And in Libya, 600 Eritreans continue to be detained in Misratah. Witnesses collected among the Eritreans who have just arrived in Sicily and confirmed from the High Commissariat for Refugees (Unhcr), told about new arrests. 450 of the prisoners have being detained for more than one years. Among them there are about 100 women and more than 50 children, including 2 baby who were born in jail. They all risk to be deported and arrested once landed in Eritrea. Actually the majority of them deserted the army of a country in war with Ethiopia. Unhcr recognized the political asylum of 49 of the detained women, and is asking to the international community for their resettlement. Four Countries have until now answered. Among them Italy. But nobody knows what will be the destiny of the others 550 Eritreans, 114 of whom are officially refugees, and so under the protection of Unhcr which recognized their status in the refugees camps in Sudan and Ethiopia. Paradoxically, their only hope would be a deportation in the desert, along the border with Sudan, from where they could try again the way to Europe, if not died before. That way, the desert, the Libyan jails and the Strait of Sicily, continue to be the only way from the Horn of Africa to ask for political asylum in Europe.

In the first 8 months of 2007, at least 1,225 Algerians landed in Sardinia, 612 of whom in August. The Algerian Navy sent the ship “Chiheb 352” to patrol the coasts of Annaba, where the harrag depart toward Italy and where the authorities has already found 42 bodies from the beginning of the year. But Algeria is also the main way to Morocco, from all western Africans heading to Spain. Eight thousands migrants of 48 nationalities have been arrested in the first six months of 2007 and 638 were arrested in July. They had been 13,000 during all 2006. A great part of them have been deported to the south, abandoned in the Sahara desert, along the borders with Niger and Mali. Today a thousand of people lives in inhuman and degrading conditions, near the Malian oasis of Tinzaouatine, where they arrive after few days of march from the Algerian frontier check point of Bordj Mokhtar. Blockaded for months without any kind of assistance, they live inside caves with a lot of heath disease, especially for women and children. But Europe turns the eyes and on the contrary pays 10 million euro to Algeria (Program Meda II) for the service.

The Aegean way from Turkey to Greece became really dangerous. The victims have never been so many as this year: 96 migrants have died during the first 8 months of 2007; they were 73 in all 2006. And the Greek authorities arrested 3,000 migrants at sea from the beginning of the year. But once landed, nobody wants to remain in Greece, a country which has been recently denounced by an Eu report for abuses against migrants and refugees. And even Greece seens not to want anybody to remains, if only 0.3% of the asylum seekers are accepted. The final destinations for Iraqis and Afghans refugees are Sweden and United Kingdom. But before they must cross the Schengen sea. Italy is a necessary and not simple step.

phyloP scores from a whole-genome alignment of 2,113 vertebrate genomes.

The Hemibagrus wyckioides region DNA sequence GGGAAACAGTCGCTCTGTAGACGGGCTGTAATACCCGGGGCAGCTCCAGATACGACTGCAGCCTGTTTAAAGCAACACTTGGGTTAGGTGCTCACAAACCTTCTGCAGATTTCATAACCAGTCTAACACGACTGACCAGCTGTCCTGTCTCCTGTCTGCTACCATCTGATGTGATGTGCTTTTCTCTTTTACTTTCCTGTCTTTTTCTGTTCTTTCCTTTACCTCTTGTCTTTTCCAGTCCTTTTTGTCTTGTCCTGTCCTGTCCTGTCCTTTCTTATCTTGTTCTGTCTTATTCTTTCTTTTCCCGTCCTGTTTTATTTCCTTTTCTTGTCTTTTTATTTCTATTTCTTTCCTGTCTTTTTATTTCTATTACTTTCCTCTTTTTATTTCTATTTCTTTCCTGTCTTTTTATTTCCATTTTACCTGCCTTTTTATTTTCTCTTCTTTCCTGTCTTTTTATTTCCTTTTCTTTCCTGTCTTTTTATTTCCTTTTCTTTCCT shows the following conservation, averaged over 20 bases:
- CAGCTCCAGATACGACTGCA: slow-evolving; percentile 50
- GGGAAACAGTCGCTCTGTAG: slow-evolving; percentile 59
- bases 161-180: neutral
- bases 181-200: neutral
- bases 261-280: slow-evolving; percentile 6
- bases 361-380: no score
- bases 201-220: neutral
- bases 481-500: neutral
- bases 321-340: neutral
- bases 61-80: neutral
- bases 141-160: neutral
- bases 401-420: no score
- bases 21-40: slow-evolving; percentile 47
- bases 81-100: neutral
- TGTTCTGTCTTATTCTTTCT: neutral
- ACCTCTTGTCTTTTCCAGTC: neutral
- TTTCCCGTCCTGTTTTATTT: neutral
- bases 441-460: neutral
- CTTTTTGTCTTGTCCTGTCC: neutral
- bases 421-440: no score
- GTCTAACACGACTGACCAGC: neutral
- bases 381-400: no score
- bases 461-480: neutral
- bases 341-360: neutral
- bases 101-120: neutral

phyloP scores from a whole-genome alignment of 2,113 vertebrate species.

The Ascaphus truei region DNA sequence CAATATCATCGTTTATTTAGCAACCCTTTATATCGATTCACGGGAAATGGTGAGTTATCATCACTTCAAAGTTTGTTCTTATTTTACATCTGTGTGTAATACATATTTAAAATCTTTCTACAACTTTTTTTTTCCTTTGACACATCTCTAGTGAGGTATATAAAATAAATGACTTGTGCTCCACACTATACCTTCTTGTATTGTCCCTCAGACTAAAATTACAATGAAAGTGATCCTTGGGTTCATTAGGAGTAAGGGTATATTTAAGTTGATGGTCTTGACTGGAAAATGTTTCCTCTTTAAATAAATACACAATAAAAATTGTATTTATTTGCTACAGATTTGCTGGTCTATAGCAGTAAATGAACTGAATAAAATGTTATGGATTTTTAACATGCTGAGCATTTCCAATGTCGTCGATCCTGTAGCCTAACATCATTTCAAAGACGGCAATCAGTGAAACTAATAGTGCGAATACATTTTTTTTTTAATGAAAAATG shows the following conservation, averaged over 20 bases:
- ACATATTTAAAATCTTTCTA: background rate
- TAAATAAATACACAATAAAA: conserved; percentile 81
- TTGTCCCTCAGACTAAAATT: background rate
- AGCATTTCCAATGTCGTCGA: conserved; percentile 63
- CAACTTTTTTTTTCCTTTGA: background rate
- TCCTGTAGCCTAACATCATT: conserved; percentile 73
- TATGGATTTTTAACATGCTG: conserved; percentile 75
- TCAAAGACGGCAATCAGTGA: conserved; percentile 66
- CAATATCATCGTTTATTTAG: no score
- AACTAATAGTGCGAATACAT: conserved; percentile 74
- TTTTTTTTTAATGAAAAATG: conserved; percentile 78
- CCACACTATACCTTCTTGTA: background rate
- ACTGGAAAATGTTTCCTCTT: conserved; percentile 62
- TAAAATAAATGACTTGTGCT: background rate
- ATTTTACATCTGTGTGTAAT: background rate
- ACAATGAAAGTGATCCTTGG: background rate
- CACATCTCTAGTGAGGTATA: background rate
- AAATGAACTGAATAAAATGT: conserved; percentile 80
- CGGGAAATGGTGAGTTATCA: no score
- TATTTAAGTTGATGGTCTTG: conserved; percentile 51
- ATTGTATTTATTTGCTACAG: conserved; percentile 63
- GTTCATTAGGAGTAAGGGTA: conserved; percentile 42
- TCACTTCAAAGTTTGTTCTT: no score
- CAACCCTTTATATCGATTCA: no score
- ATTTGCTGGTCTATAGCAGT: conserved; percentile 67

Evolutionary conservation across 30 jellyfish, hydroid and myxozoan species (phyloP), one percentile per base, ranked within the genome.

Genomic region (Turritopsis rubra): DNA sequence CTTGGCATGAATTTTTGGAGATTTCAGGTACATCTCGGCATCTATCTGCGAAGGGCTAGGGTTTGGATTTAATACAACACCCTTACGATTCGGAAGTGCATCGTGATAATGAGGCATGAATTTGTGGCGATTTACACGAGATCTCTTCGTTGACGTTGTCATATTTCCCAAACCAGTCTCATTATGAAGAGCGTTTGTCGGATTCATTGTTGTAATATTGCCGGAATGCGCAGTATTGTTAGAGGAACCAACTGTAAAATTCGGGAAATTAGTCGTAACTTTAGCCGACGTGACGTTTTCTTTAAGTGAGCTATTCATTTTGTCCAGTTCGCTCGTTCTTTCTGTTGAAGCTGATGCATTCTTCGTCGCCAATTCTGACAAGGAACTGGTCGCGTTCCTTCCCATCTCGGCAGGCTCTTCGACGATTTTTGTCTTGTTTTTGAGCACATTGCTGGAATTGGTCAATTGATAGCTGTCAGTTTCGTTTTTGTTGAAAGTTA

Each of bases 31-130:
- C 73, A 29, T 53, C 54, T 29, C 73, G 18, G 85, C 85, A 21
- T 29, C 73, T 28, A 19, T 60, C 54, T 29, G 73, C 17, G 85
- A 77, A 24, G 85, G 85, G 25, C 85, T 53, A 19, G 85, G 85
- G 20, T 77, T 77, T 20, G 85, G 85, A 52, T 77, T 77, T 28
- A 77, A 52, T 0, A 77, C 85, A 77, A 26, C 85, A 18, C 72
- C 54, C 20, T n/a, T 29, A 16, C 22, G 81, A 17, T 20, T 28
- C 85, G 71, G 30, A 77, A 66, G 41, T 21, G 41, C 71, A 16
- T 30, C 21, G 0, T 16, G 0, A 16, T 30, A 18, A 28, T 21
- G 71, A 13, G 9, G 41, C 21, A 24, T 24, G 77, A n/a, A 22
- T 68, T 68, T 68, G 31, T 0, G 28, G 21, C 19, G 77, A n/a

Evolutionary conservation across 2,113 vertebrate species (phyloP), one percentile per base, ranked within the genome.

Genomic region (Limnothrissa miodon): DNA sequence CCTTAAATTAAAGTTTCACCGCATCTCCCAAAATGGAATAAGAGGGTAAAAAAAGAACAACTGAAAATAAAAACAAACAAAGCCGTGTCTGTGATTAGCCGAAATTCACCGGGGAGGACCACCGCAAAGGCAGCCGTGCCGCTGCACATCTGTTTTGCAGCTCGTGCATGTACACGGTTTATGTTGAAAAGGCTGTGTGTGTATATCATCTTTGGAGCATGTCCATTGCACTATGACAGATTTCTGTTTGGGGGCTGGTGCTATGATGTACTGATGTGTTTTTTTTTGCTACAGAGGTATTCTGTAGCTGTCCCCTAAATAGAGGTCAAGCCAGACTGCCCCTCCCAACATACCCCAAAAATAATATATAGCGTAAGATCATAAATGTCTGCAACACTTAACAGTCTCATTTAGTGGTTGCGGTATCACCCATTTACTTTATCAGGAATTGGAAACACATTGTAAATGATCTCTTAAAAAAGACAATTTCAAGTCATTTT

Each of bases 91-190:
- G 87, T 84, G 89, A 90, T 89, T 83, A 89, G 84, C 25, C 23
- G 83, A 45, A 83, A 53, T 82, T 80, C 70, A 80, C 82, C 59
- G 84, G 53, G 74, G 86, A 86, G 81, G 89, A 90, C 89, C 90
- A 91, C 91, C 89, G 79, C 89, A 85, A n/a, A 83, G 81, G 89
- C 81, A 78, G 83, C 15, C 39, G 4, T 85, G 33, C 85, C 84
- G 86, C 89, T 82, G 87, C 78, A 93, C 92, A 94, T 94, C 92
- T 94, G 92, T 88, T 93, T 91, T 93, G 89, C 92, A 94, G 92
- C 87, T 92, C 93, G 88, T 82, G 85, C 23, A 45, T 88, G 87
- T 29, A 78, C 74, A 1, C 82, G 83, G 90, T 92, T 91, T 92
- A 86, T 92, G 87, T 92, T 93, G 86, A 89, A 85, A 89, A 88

During the month of August, the Italian authorities returned to Greece 362 migrants found hidden on the tourists ferries which arrive every day in the Adriatic ports from Patras and Igoumenitsa. 200 of them were Iraqis and about 30 Afghans. The ports interested are those of Bari (190 people returned), Brindisi (17), Ancona (153) and Venezia (2). In this way, every year Italy returns illegally thousands of people, and denied hundreds of Iraqis and Afghans the opportunity to aplly for political asylum. Actually there is no written measure of expulsion. Migrants found illegally on the ferry are taken aboard until the ship departs back to Greece, where normally they are kept in detention for three months. Cir, the ngo working in the frontier have no access to these people. The 9th April 2007, 183 migrants were returned in a single day. 150 of them were Iraqis.

And once in Greece what happens? We only remember that in Greece there is not one Iraqis refugees. And Greece has signed an agreement of readmission with Turkey in 2001, and has returned Iraqi refugees, as recently denounced by the World organization against torture. And Turkey has repatriated 135 Iraqis in July, according to Unhcr. More than 2 millions of Iraqi live in the Syrian and Jordanian refugees camps, and only the 4% of them found protection in Eu. The European Parliament, the 15th February 2007, approved a resolution on Iraq which asks the Member States to give asylum to the Iraqis refugees, forbids their repatriation, and advises not to proceed to Dublin transfers if the interested Country doesn’t examine correctly the Iraqis asylum request. Today, Italy and Greece violate this resolution.

The 9th June, in Spain, a 23 years old Nigerian died suffocated by the police on the airplane which were deporting him in Nigeria. In France, the same happened in Paris in 2002 and 2003, when the police killed two migrants who refused to board on the airplane. And other 6 migrants were killed in the similar conditions in Germany, Belgium, Switzerland, Spain and Austria. The last month, a Libération journalist, Karl Laske, reported a witness of an Algerian men recently repatriated, who denounced worrying police abuses at Roissy airport. Abdelkader, 33 years old, electrician, had lived in France since 2001. He was repatriated the 8th August from the port of Marseille, after the police failed to board him on an airplane in Paris, the 3rd August. He told: “At Roissy airport I told the police I did not want to leave. I appealed against my expulsion. I had right to wait for the sentence. They told me I didn’t have any right. So they started to hit me in the stomach. I began to scream, but the policeman pressed my throat. A third policeman pushed me from behind and made me fall dawn. Stretched on the ground and handcuffed behind the back, they bound my ankles with an adhesive tape. I protested but they screamed to me. Then one of the policeman stood up over my chest with her shoes. I was weakened because of my hunger strike. She hit me with all the force. Then all the three mounted over my stomach and my chest, with the feet(…). Then they took me and hit my head against the wall, tightening my throat so that I couldn’t scream”. A story like many others. It would enough to read the Anafé reports. Stories which are the evidences of an Europe which lost its right and humanity.

The August bulletin ends with two newness. Fortress Europe added to its archives the documentation of the victims off Mayotte, a French island in the Indian Ocean, in Africa. Owned since the colonial times, it remains a peripheral gate in order to enter in Europe. Every year hundreds of migrants leave from the Comoro islands, in particular from Anjouan, which is the nearest one, at just 80 kilometres. Here, since 2006, at least 97 people were drowned. The other news is that Fortress Europe is now online also in Rumanian. Our denounces against the massacres and the crimes committed at the European frontiers reached a new and important channel, considering that Rumania became one of the new Eastern gendarmes of the Old continent.